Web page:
What Makes a Good Marriage Story – Part 6: The Action

(The posts in this series have been adapted from the “Relentless Love” marriage seminar, created and taught by David McKinley and Bret Legg at Prestonwood Baptist Church in Dallas, TX.)

If you’ve been following this series from the beginning, you already know about many of the parts of a good marriage story. You know about the author, the characters, the obstacles, and the guide.

But just having the parts of a good marriage story does not magically make the story, anymore than having the ingredients for a good cake magically makes the cake. You have to do something with those parts. You must take action and make the most of what you have if you’re going to make a great marriage story. 

Think of the story of Apollo 13. After an unforeseen accident, the crew of Apollo 13 find their carbon dioxide levels climbing to life-threatening levels. To save their lives, they will have to construct a carbon dioxide scrubber out of items they have on board. All the items they needed were there, but in order to turn the story around they had to take action and do something with what they had.

The same is true for marriage. Your marriage story will not be good until you take action and do something with what you have.

There are three main actions you must take in order to have a good marriage story.

1. See the Potential.

The thing that separates the main characters from the lesser characters in a story is their ability to see potential beyond their present situation. A great example of this is the story of Dr. Martin Luther King, Jr. He was able to see beyond the national strife, the prejudice, and the unrest and proclaim, “I have a dream!”

Spouses who cannot see the potential for a better ending are spouses who do nothing and succumb to a lesser story. But spouses who can see and believe the potential for a better ending are spouses who take action to make that better ending a reality.

2. Steward What You’ve Been Given.

The word “steward” simply means to make the most of what you’ve been given. In every good story, the main characters must make the most out of what they have, even it what they have is not very much. You see this in the movie Castaway, with Tom Hanks. Finding himself stranded on a deserted island, Hank’s character must make the most of anything and everything he can find in order to survive. Look at the story of Jesus feeding a hungry multitude using only what He could find…five loaves of bread and two fish. When the main characters make the most of what they have, the story becomes a bigger and better story.

In marriage, you need to make the most of:

  • The financial and material assets you have. Every couple should have a spending plan; (otherwise known as a budget.)  There are a lot of great helps and resources out there to help you with this. I highly recommend you check out the Dave Ramsey website and the Crown Financial website if you need a place to get started.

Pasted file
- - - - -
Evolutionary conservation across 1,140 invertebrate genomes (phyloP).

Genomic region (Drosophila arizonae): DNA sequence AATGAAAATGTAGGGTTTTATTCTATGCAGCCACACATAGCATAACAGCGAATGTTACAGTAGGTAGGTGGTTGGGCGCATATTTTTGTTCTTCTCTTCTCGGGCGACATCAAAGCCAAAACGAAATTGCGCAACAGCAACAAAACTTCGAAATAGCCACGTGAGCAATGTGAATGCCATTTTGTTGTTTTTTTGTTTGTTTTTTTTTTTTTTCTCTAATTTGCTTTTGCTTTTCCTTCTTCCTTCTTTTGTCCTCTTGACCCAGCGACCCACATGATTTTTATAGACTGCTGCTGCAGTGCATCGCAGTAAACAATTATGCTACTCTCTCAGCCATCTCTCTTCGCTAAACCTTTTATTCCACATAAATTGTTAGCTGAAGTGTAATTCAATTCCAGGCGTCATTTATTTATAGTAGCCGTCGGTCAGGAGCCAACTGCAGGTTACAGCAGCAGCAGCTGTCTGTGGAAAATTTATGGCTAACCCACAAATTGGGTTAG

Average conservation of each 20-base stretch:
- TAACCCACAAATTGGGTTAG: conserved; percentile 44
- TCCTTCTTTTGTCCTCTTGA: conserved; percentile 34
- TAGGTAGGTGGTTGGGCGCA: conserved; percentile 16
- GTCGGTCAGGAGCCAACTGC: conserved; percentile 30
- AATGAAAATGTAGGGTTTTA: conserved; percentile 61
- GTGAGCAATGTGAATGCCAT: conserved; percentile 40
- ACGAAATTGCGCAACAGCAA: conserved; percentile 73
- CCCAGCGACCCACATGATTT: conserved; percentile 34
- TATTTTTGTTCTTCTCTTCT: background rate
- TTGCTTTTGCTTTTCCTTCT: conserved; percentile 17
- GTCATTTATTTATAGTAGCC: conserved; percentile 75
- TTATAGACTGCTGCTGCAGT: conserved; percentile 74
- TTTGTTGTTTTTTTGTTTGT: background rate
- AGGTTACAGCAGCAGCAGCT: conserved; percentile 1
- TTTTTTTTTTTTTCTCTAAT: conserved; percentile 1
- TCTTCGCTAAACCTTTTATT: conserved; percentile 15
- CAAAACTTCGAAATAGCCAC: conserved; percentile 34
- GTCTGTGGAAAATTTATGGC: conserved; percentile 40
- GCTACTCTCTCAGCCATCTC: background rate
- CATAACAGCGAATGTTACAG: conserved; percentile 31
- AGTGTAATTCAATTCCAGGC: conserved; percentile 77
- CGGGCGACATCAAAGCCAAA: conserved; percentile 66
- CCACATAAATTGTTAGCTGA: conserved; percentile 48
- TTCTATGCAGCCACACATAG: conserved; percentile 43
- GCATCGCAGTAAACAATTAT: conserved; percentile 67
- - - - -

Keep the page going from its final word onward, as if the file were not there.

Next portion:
• The time you have. You can’t make more time. You can only shuffle and redistribute the time you have. Roughly two thirds of our time is taken up with work and sleep. That means you only have one third of your time to really invest somewhere. Let that sink in. If you live to the age of 90, you only have 30 years of life to freely invest in something. If your story is going to be good, you have to make the most of your time.
  • The interests, talents, and passions you have. Everyone has something they do well, something they’re interested in, and something that really moves them. These are the things that resonate with you. They add life and largeness to your story when you are intentional in using these God-given treasures.
  • The people you have. That doesn’t mean you should manipulate the people in your life to get what you want. It means you should make the most of your time and relationship with the people in your life. The best way to do this is to ask yourself, “If someone I care about suddenly died, what would I regret not doing? What would I regret not saying? What would I wish I could do over? What would I want to change?” Your answers to these questions will tell you how to make the most of the people in your life…especially your spouse.

3. Serve Those Around You.

In every good story, something causes the characters to turn from their own self interests and focus more on the interests of others.

In the movie, Bruce Almighty, Bruce Nolan starts off as a person who is only interested in taking care of himself. When Bruce encounters God, God grants Bruce His power – which Bruce quickly uses for his own ends. It’s only when Bruce determines to care for others more than himself that the story turns around and becomes a good story.

There’s no greater example of setting aside yourself and serving others than the story of the life and crucifixion of Jesus. It’s the story of God, who willingly puts Himself aside to meet the needs of a desperate world. John 3:16 says it most succinctly.

Zig Ziglar once said, “You can get what you want in life when you help enough other people get what they want.” In marriage, when spouses focus on their needs more than their partner’s, the marriage story tends to be competitive and disappointing. But, when spouses seek to meet each other’s needs more than their own, their story is richer, more expansive, and they tend to see their own needs met in the process.

In summary: actions speak louder than words. A marriage can have all the right parts, but the marriage story will only be as good as the action the main characters put into it. (Pssst…that’s you and me.)

Where are you lacking to put action into your marriage story? What’s keeping you from doing that? Fear? Anger? Insecurity? Worry? This week, start strengthening your marriage story by putting some action into one specific area of your marriage that you know could use it.

Copyright © 2016 Bret Legg


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